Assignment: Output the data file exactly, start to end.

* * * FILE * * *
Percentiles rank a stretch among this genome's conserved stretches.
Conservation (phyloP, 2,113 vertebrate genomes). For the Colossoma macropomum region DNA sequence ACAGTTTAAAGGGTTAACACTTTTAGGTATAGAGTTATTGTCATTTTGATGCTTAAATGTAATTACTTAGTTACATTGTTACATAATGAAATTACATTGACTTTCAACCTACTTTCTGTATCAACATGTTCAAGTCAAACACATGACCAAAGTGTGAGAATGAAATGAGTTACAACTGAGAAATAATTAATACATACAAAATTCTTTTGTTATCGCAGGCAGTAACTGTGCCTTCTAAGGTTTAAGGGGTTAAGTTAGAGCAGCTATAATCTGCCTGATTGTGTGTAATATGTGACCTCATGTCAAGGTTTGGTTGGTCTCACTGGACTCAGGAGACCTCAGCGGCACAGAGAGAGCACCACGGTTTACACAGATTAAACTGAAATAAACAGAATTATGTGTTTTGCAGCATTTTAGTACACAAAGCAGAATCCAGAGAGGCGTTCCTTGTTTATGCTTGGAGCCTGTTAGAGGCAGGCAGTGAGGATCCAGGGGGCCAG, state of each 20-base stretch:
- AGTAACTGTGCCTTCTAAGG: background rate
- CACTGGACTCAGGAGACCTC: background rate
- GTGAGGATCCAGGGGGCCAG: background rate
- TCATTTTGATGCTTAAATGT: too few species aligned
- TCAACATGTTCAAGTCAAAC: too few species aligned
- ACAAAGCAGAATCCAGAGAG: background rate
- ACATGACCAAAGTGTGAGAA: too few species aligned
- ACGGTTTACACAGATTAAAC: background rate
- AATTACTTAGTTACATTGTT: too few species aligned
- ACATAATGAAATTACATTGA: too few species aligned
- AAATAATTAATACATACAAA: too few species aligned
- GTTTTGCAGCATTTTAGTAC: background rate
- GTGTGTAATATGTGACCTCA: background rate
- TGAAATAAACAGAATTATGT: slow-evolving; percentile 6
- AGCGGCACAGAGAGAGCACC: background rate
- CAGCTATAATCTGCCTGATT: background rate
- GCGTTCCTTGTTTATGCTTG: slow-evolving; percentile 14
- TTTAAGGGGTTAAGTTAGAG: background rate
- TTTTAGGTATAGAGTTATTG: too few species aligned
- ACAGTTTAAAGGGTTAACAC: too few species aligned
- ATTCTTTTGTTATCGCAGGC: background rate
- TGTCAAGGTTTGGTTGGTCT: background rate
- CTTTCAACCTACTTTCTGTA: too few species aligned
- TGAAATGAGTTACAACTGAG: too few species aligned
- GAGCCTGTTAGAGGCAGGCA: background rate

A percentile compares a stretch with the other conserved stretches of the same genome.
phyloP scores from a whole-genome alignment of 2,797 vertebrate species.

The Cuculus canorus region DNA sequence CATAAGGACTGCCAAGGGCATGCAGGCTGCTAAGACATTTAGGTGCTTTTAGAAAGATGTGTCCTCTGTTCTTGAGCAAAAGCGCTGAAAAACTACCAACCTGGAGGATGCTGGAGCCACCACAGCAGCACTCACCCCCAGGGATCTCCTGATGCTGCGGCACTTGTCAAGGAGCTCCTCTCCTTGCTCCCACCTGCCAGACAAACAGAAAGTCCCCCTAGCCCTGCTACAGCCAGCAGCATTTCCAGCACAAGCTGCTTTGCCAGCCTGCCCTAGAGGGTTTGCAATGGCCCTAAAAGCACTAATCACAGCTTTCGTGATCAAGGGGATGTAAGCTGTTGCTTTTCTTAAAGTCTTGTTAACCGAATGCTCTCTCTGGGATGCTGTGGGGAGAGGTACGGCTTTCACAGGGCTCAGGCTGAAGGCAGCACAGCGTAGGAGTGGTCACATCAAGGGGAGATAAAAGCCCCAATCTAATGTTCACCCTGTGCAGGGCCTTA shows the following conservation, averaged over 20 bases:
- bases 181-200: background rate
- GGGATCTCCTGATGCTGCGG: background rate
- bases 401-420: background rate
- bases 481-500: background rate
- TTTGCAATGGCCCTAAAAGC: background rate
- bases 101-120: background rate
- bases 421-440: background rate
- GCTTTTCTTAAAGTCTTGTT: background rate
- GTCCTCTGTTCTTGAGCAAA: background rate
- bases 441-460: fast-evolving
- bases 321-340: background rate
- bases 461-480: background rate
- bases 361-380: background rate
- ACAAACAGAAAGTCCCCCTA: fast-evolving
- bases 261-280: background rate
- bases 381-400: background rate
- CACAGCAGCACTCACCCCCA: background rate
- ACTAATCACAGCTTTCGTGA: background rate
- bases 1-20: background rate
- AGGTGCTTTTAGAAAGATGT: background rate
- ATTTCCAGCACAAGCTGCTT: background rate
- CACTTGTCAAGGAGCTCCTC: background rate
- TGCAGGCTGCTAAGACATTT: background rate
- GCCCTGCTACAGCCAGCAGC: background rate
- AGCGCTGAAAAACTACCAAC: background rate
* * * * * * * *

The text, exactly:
Percentiles rank a stretch among this genome's conserved stretches.
Conservation (phyloP, 2,113 vertebrate genomes). For the Colossoma macropomum region DNA sequence ACAGTTTAAAGGGTTAACACTTTTAGGTATAGAGTTATTGTCATTTTGATGCTTAAATGTAATTACTTAGTTACATTGTTACATAATGAAATTACATTGACTTTCAACCTACTTTCTGTATCAACATGTTCAAGTCAAACACATGACCAAAGTGTGAGAATGAAATGAGTTACAACTGAGAAATAATTAATACATACAAAATTCTTTTGTTATCGCAGGCAGTAACTGTGCCTTCTAAGGTTTAAGGGGTTAAGTTAGAGCAGCTATAATCTGCCTGATTGTGTGTAATATGTGACCTCATGTCAAGGTTTGGTTGGTCTCACTGGACTCAGGAGACCTCAGCGGCACAGAGAGAGCACCACGGTTTACACAGATTAAACTGAAATAAACAGAATTATGTGTTTTGCAGCATTTTAGTACACAAAGCAGAATCCAGAGAGGCGTTCCTTGTTTATGCTTGGAGCCTGTTAGAGGCAGGCAGTGAGGATCCAGGGGGCCAG, state of each 20-base stretch:
- AGTAACTGTGCCTTCTAAGG: background rate
- CACTGGACTCAGGAGACCTC: background rate
- GTGAGGATCCAGGGGGCCAG: background rate
- TCATTTTGATGCTTAAATGT: too few species aligned
- TCAACATGTTCAAGTCAAAC: too few species aligned
- ACAAAGCAGAATCCAGAGAG: background rate
- ACATGACCAAAGTGTGAGAA: too few species aligned
- ACGGTTTACACAGATTAAAC: background rate
- AATTACTTAGTTACATTGTT: too few species aligned
- ACATAATGAAATTACATTGA: too few species aligned
- AAATAATTAATACATACAAA: too few species aligned
- GTTTTGCAGCATTTTAGTAC: background rate
- GTGTGTAATATGTGACCTCA: background rate
- TGAAATAAACAGAATTATGT: slow-evolving; percentile 6
- AGCGGCACAGAGAGAGCACC: background rate
- CAGCTATAATCTGCCTGATT: background rate
- GCGTTCCTTGTTTATGCTTG: slow-evolving; percentile 14
- TTTAAGGGGTTAAGTTAGAG: background rate
- TTTTAGGTATAGAGTTATTG: too few species aligned
- ACAGTTTAAAGGGTTAACAC: too few species aligned
- ATTCTTTTGTTATCGCAGGC: background rate
- TGTCAAGGTTTGGTTGGTCT: background rate
- CTTTCAACCTACTTTCTGTA: too few species aligned
- TGAAATGAGTTACAACTGAG: too few species aligned
- GAGCCTGTTAGAGGCAGGCA: background rate

A percentile compares a stretch with the other conserved stretches of the same genome.
phyloP scores from a whole-genome alignment of 2,797 vertebrate species.

The Cuculus canorus region DNA sequence CATAAGGACTGCCAAGGGCATGCAGGCTGCTAAGACATTTAGGTGCTTTTAGAAAGATGTGTCCTCTGTTCTTGAGCAAAAGCGCTGAAAAACTACCAACCTGGAGGATGCTGGAGCCACCACAGCAGCACTCACCCCCAGGGATCTCCTGATGCTGCGGCACTTGTCAAGGAGCTCCTCTCCTTGCTCCCACCTGCCAGACAAACAGAAAGTCCCCCTAGCCCTGCTACAGCCAGCAGCATTTCCAGCACAAGCTGCTTTGCCAGCCTGCCCTAGAGGGTTTGCAATGGCCCTAAAAGCACTAATCACAGCTTTCGTGATCAAGGGGATGTAAGCTGTTGCTTTTCTTAAAGTCTTGTTAACCGAATGCTCTCTCTGGGATGCTGTGGGGAGAGGTACGGCTTTCACAGGGCTCAGGCTGAAGGCAGCACAGCGTAGGAGTGGTCACATCAAGGGGAGATAAAAGCCCCAATCTAATGTTCACCCTGTGCAGGGCCTTA shows the following conservation, averaged over 20 bases:
- bases 181-200: background rate
- GGGATCTCCTGATGCTGCGG: background rate
- bases 401-420: background rate
- bases 481-500: background rate
- TTTGCAATGGCCCTAAAAGC: background rate
- bases 101-120: background rate
- bases 421-440: background rate
- GCTTTTCTTAAAGTCTTGTT: background rate
- GTCCTCTGTTCTTGAGCAAA: background rate
- bases 441-460: fast-evolving
- bases 321-340: background rate
- bases 461-480: background rate
- bases 361-380: background rate
- ACAAACAGAAAGTCCCCCTA: fast-evolving
- bases 261-280: background rate
- bases 381-400: background rate
- CACAGCAGCACTCACCCCCA: background rate
- ACTAATCACAGCTTTCGTGA: background rate
- bases 1-20: background rate
- AGGTGCTTTTAGAAAGATGT: background rate
- ATTTCCAGCACAAGCTGCTT: background rate
- CACTTGTCAAGGAGCTCCTC: background rate
- TGCAGGCTGCTAAGACATTT: background rate
- GCCCTGCTACAGCCAGCAGC: background rate
- AGCGCTGAAAAACTACCAAC: background rate